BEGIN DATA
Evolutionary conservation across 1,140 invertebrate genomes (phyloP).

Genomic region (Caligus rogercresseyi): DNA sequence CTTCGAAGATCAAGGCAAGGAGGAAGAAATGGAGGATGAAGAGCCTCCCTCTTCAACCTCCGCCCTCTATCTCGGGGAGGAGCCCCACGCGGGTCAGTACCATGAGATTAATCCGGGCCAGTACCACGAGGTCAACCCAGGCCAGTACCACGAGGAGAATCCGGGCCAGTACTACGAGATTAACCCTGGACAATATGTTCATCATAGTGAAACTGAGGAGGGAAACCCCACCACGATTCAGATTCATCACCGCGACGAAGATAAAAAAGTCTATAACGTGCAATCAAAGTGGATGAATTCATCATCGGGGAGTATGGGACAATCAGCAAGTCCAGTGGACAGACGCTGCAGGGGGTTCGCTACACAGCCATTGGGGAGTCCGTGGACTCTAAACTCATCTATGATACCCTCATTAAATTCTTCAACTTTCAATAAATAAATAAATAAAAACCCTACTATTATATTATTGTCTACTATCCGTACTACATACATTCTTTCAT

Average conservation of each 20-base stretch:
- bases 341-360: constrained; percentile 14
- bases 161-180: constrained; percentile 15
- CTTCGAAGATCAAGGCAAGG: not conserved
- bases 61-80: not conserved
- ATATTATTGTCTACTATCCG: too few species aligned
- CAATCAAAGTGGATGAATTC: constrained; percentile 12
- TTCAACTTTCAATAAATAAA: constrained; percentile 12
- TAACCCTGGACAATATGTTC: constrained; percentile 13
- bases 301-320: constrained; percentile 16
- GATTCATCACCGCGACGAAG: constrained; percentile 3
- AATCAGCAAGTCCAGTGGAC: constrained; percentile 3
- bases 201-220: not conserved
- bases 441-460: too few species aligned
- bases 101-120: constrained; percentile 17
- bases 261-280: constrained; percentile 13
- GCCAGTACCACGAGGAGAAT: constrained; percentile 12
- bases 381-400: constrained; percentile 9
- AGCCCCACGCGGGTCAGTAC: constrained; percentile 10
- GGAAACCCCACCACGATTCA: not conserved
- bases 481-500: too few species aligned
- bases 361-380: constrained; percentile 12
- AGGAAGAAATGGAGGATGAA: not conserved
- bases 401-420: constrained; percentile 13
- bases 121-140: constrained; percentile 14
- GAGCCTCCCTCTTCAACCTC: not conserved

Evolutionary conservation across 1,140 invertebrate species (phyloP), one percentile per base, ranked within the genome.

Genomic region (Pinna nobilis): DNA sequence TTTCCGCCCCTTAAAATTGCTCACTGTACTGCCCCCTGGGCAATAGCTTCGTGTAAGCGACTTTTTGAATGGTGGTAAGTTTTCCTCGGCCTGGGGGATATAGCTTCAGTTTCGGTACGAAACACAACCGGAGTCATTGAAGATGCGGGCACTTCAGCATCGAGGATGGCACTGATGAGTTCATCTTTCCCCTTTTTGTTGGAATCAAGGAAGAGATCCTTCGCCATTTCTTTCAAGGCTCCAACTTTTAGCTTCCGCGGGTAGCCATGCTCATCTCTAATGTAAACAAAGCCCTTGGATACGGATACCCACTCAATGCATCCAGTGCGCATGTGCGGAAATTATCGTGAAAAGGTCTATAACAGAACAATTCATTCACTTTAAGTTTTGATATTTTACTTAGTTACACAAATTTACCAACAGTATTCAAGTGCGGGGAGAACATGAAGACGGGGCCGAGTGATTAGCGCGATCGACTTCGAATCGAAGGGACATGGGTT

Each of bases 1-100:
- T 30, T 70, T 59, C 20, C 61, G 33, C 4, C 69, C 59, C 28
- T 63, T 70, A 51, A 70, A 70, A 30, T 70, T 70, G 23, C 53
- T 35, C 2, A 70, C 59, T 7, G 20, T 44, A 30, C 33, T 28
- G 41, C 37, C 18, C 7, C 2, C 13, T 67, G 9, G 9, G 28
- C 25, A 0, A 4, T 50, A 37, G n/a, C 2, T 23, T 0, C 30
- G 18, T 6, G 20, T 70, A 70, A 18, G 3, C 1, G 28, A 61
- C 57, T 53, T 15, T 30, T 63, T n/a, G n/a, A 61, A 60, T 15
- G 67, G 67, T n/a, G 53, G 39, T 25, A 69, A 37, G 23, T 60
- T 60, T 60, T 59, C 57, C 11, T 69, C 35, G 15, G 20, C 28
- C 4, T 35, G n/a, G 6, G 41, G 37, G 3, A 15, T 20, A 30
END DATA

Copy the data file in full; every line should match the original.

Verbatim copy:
Evolutionary conservation across 1,140 invertebrate genomes (phyloP).

Genomic region (Caligus rogercresseyi): DNA sequence CTTCGAAGATCAAGGCAAGGAGGAAGAAATGGAGGATGAAGAGCCTCCCTCTTCAACCTCCGCCCTCTATCTCGGGGAGGAGCCCCACGCGGGTCAGTACCATGAGATTAATCCGGGCCAGTACCACGAGGTCAACCCAGGCCAGTACCACGAGGAGAATCCGGGCCAGTACTACGAGATTAACCCTGGACAATATGTTCATCATAGTGAAACTGAGGAGGGAAACCCCACCACGATTCAGATTCATCACCGCGACGAAGATAAAAAAGTCTATAACGTGCAATCAAAGTGGATGAATTCATCATCGGGGAGTATGGGACAATCAGCAAGTCCAGTGGACAGACGCTGCAGGGGGTTCGCTACACAGCCATTGGGGAGTCCGTGGACTCTAAACTCATCTATGATACCCTCATTAAATTCTTCAACTTTCAATAAATAAATAAATAAAAACCCTACTATTATATTATTGTCTACTATCCGTACTACATACATTCTTTCAT

Average conservation of each 20-base stretch:
- bases 341-360: constrained; percentile 14
- bases 161-180: constrained; percentile 15
- CTTCGAAGATCAAGGCAAGG: not conserved
- bases 61-80: not conserved
- ATATTATTGTCTACTATCCG: too few species aligned
- CAATCAAAGTGGATGAATTC: constrained; percentile 12
- TTCAACTTTCAATAAATAAA: constrained; percentile 12
- TAACCCTGGACAATATGTTC: constrained; percentile 13
- bases 301-320: constrained; percentile 16
- GATTCATCACCGCGACGAAG: constrained; percentile 3
- AATCAGCAAGTCCAGTGGAC: constrained; percentile 3
- bases 201-220: not conserved
- bases 441-460: too few species aligned
- bases 101-120: constrained; percentile 17
- bases 261-280: constrained; percentile 13
- GCCAGTACCACGAGGAGAAT: constrained; percentile 12
- bases 381-400: constrained; percentile 9
- AGCCCCACGCGGGTCAGTAC: constrained; percentile 10
- GGAAACCCCACCACGATTCA: not conserved
- bases 481-500: too few species aligned
- bases 361-380: constrained; percentile 12
- AGGAAGAAATGGAGGATGAA: not conserved
- bases 401-420: constrained; percentile 13
- bases 121-140: constrained; percentile 14
- GAGCCTCCCTCTTCAACCTC: not conserved

Evolutionary conservation across 1,140 invertebrate species (phyloP), one percentile per base, ranked within the genome.

Genomic region (Pinna nobilis): DNA sequence TTTCCGCCCCTTAAAATTGCTCACTGTACTGCCCCCTGGGCAATAGCTTCGTGTAAGCGACTTTTTGAATGGTGGTAAGTTTTCCTCGGCCTGGGGGATATAGCTTCAGTTTCGGTACGAAACACAACCGGAGTCATTGAAGATGCGGGCACTTCAGCATCGAGGATGGCACTGATGAGTTCATCTTTCCCCTTTTTGTTGGAATCAAGGAAGAGATCCTTCGCCATTTCTTTCAAGGCTCCAACTTTTAGCTTCCGCGGGTAGCCATGCTCATCTCTAATGTAAACAAAGCCCTTGGATACGGATACCCACTCAATGCATCCAGTGCGCATGTGCGGAAATTATCGTGAAAAGGTCTATAACAGAACAATTCATTCACTTTAAGTTTTGATATTTTACTTAGTTACACAAATTTACCAACAGTATTCAAGTGCGGGGAGAACATGAAGACGGGGCCGAGTGATTAGCGCGATCGACTTCGAATCGAAGGGACATGGGTT

Each of bases 1-100:
- T 30, T 70, T 59, C 20, C 61, G 33, C 4, C 69, C 59, C 28
- T 63, T 70, A 51, A 70, A 70, A 30, T 70, T 70, G 23, C 53
- T 35, C 2, A 70, C 59, T 7, G 20, T 44, A 30, C 33, T 28
- G 41, C 37, C 18, C 7, C 2, C 13, T 67, G 9, G 9, G 28
- C 25, A 0, A 4, T 50, A 37, G n/a, C 2, T 23, T 0, C 30
- G 18, T 6, G 20, T 70, A 70, A 18, G 3, C 1, G 28, A 61
- C 57, T 53, T 15, T 30, T 63, T n/a, G n/a, A 61, A 60, T 15
- G 67, G 67, T n/a, G 53, G 39, T 25, A 69, A 37, G 23, T 60
- T 60, T 60, T 59, C 57, C 11, T 69, C 35, G 15, G 20, C 28
- C 4, T 35, G n/a, G 6, G 41, G 37, G 3, A 15, T 20, A 30